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Why Does Everyone Love the Womb Chair?

An icon of the 20th century, the 75-year-old Knoll staple may always feel ahead of its time.

three womb chairs

"Mid-century modern." The label may refer to designs that date back as far as the 1940s, but countless examples remain as popular as ever — few more so than the Knoll Womb Chair. Created by Finnish-American designer Eero Saarinen, the Womb Chair came out 75 years ago in 1948. And yet, it remains a coveted piece of furniture among homeowners with a penchant for futuristic flair. So why does this oddly named chair that’s now been around for three-quarters of a century still feel so fresh?

The Birth of the Womb Chair

Florence Knoll, cofounder of Knoll Associates and an acclaimed designer herself, wanted a new kind of chair: a “basket full of pillows” she could “curl up in,” the Knoll website reads.

"What I find interesting is just challenging the idea of what's comfortable and how a person can sit," says Amy Auscherman, Director of Archives and Brand Heritage at MillerKnoll. “You know, this is the late forties, and Florence prompted that exploration and then tapped into her amazing Rolodex of the best designers of the time.”

At the top of that Rolodex was Eero Saarinen. Knoll was a mentee of Saarinen’s father, the architect Eliel Saarinen, so she and Eero were "almost siblings" who "grew up together," says Auscherman. "I love the convenience of [Knoll saying], ‘Hey, Eero, what would a lounge chair look like from your brain?’"

florence knoll and eero saarinen at a table with a design prototype
Florence Knoll looks on as Eero Saarinen shows progress on another eventual Knoll icon, the Pedestal Collection.

To fulfill his friend’s request, Saarinen reexamined what sort of shape a chair could take on by utilizing molded fiberglass-reinforced plastic, a then-new technology born out of the Second World War.

Would the chair exist today were it not for the innovation in materials brought about by the conflict? "Full stop, no," says Auscherman. "That shape was totally enabled by the material itself."

To really understand the Womb Chair, however, you need to go back several years, long before Knoll made her famous request.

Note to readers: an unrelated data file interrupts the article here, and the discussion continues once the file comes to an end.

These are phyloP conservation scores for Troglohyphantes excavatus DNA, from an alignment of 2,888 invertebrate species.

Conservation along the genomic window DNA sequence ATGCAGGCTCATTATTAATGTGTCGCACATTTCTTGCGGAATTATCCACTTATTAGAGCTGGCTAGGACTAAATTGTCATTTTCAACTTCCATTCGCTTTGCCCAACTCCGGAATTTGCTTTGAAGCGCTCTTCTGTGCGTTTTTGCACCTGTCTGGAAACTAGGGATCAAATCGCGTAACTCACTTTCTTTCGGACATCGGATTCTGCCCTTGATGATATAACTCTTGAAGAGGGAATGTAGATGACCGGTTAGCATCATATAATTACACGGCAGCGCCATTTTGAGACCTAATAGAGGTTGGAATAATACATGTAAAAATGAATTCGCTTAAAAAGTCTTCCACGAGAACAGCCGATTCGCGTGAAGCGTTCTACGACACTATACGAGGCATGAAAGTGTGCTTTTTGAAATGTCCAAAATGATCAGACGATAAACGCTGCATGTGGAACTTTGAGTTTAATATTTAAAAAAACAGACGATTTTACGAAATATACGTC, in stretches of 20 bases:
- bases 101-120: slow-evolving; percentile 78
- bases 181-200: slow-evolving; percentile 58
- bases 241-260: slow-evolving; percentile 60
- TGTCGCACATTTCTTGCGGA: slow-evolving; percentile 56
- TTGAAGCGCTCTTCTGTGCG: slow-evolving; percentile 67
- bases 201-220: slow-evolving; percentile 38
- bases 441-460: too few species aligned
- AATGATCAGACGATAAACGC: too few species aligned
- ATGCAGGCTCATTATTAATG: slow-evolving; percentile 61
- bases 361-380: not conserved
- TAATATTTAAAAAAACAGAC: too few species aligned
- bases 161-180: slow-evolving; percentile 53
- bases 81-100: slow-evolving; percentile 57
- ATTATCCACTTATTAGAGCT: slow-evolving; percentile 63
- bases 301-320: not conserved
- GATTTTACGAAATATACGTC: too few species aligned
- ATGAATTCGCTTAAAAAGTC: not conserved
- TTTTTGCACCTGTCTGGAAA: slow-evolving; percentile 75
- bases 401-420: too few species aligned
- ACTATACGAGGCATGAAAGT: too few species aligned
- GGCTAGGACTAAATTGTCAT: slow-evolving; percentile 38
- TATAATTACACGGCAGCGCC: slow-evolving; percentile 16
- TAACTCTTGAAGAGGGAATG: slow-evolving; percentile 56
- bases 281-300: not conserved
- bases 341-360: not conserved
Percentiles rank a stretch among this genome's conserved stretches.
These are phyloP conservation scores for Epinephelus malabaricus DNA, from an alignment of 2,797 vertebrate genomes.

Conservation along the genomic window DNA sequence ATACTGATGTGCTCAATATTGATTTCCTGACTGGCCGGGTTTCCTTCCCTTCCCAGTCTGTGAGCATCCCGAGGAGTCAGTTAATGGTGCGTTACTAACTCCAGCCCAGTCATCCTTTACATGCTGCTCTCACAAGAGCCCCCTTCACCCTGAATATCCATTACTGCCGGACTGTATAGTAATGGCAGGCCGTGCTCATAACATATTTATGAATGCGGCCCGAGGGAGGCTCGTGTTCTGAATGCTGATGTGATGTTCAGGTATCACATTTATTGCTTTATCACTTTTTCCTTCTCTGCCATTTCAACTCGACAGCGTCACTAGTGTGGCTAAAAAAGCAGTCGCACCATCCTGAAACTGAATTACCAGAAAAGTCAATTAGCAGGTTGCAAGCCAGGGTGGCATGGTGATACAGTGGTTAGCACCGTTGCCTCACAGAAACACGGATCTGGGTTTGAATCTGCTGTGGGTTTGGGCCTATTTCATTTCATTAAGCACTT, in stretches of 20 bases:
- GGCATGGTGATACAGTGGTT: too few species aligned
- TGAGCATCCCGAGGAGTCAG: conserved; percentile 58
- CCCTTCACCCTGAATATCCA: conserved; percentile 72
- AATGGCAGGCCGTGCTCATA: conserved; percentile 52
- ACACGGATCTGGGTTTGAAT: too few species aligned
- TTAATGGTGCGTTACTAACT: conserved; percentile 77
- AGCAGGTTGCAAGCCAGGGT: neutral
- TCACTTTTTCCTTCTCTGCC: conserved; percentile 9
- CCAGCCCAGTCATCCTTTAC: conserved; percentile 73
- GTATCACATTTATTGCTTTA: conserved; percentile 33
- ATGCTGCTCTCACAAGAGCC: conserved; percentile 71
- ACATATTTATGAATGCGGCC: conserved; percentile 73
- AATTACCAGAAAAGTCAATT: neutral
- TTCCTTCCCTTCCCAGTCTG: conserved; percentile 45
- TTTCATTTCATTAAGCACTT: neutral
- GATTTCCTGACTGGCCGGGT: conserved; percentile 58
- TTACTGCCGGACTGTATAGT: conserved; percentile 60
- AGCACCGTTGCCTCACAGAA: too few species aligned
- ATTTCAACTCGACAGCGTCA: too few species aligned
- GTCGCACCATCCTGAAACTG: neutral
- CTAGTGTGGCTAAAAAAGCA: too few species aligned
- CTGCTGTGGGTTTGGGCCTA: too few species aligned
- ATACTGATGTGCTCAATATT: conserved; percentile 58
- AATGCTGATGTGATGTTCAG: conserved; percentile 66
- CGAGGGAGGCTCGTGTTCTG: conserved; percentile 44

A Tale of Two Chairs

Saarinen studied at Michigan’s Cranbrook Academy of Art, where his father was president and Florence Knoll was a student. There, he teamed up with another student, Charles Eames, to create a chair for the Museum of Modern Art’s Organic Design in Home Furnishings competition in 1940.

organic chair
The Organic Chair laid the ground for both Saarinen’s Womb Chair and the Eames Lounge.

Their design, later known as the Organic Chair, took first place in both the chair design and living room categories. It was sculpted in an organic shape from molded plywood, and you can see the seeds not only of Saarinen’s Womb Chair but also its eternal rival: the Eames Lounge Chair, designed for Herman Miller by Charles and Ray Eames and released almost a decade later in 1956.

"Saarinen kind of went more into the plastics realm with fiberglass and the Eameses really perfected the 3D-plywood-molding process," Auscherman says. "I think the legacy of both lounge chairs really lies within that first collaboration between Saarinen and Eames for the MoMA competition. Then they both would take their ideas and execute them in different ways for different companies."

A New Era

In 2021, Knoll was acquired by its longtime competitor Herman Miller, creating the new company MillerKnoll and transforming the Womb Chair and the Eames Lounge from rivals into siblings.

"You put those two chairs in a room together and it looks cool and it works, right?" Auscherman says. "Obviously they're very different, but they share a sensibility and a DNA that aesthetically also works well."

eames chair
The Eames Lounge Chair and Womb Chair make for a perfect pair.
Herman Miller
womb chair

But just because the Womb Chair has a new owner, that doesn’t mean we should expect big, sweeping changes to its design. "I think very simply it's a great design and … I think it also sort of recalibrated people's perceptions of what is comfortable or beautiful," Auscherman says. "There's little to improve on."

The partnership with Herman Miller does offer up some tantalizing new possibilities for the Womb Chair's future — mainly through the use of new materials such as vegan leather, as seen on a custom one-off chair made for its 75th anniversary, or fabrics previously exclusive to the Herman Miller archive.

"I know at one point we will see a Womb Chair in an Alexander Girard textile," Auscherman says, referring to one of the great textile designers of the 20th century.

New materials and collaboration with iconic mid-century designers? Meet the new Womb Chair, same as the old Womb Chair.

Knoll Womb Chair



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Gear Patrol

A version of this story first appeared in Gear Patrol Magazine. Learn More.

Johnny Brayson is Gear Patrol's associate home editor.
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